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Stephan Bakkelund Valois
Stephan Bakkelund Valois

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Beginning Linux and Mac terminal

For the complete beginner, and for those who just need a quick refresh. If you use Linux as your primary OS, this blog post is probably not for you.

If you’re thinking about doing any sorts of computer programming, development, or working with servers, you probably should get used to working with in a terminal window. Even if you’re just tired of Windows, switching to Linux could be very good for you.

Now, if you want to work with Microsoft products, that might be a different story. I’m not too familiar with the .NET platform, so this post won’t touch on any of that.

There are an incredible amount of software out there, created to help programmers build cool stuff. Most of them are Command Line Applications. You do have some programs that comes with a GUI, but most of them started out, or also have a Command Line version of the application.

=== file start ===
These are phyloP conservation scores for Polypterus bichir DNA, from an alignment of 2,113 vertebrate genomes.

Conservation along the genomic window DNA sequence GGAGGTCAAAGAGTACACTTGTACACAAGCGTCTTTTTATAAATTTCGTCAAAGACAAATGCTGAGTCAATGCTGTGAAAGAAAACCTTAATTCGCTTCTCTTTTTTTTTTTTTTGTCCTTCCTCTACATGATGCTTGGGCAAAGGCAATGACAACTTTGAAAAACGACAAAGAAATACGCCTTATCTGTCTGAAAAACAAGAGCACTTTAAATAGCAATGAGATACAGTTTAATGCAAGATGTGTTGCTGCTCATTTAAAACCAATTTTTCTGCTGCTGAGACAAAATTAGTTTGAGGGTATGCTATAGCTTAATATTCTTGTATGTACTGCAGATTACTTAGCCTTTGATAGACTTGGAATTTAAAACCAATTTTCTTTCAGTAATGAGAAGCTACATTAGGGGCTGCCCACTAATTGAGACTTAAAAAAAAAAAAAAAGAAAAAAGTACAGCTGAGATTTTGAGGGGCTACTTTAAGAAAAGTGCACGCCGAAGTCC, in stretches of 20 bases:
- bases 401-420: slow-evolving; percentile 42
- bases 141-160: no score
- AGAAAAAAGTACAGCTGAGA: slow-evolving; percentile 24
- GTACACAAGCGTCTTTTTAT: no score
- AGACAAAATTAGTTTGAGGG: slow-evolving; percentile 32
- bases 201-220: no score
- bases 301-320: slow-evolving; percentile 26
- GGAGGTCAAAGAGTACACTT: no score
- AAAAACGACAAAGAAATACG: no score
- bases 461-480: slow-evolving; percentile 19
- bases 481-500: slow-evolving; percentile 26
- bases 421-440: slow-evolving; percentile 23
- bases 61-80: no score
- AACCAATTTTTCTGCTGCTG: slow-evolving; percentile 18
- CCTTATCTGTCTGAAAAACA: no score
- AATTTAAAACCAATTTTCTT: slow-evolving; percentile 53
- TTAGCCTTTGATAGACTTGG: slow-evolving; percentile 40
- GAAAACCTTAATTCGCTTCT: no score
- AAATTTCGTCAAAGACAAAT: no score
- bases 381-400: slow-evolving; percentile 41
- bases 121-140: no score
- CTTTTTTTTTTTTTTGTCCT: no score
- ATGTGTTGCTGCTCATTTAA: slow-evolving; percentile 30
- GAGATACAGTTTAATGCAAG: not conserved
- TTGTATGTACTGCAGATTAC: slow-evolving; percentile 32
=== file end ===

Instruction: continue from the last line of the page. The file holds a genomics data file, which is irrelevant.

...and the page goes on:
Most of the things you do in a GUI environment, you can do in a terminal. Be it working with files, downloading from the internet, writing, and so forth. This blog post focuses on the basic terminal commands. It won’t make you an expert, but it will allow you to navigate, and work in the terminal with confidence.

PS: If you don’t have access to a linux terminal, you can find many online terminals to play around with for free. For example https://cocalc.com/doc/terminal.html

ls

Short for list, this command lists all files and folders in a directory.

~ $ ls
file.py ingredients.txt secret_folder

As we can see, our current directory consists of 3 items β€” 2 files and a super secret folder. we can have a peak into the folder from our current directory. Since the secret_folder is inside our current directory, we can use the ls command, followed by the folder name

~ $ ls secret_folder/
nintendo_cheat_codes.txt

Cool. the secret_folder contains a file. Now, how can we navigate into the folder?

cd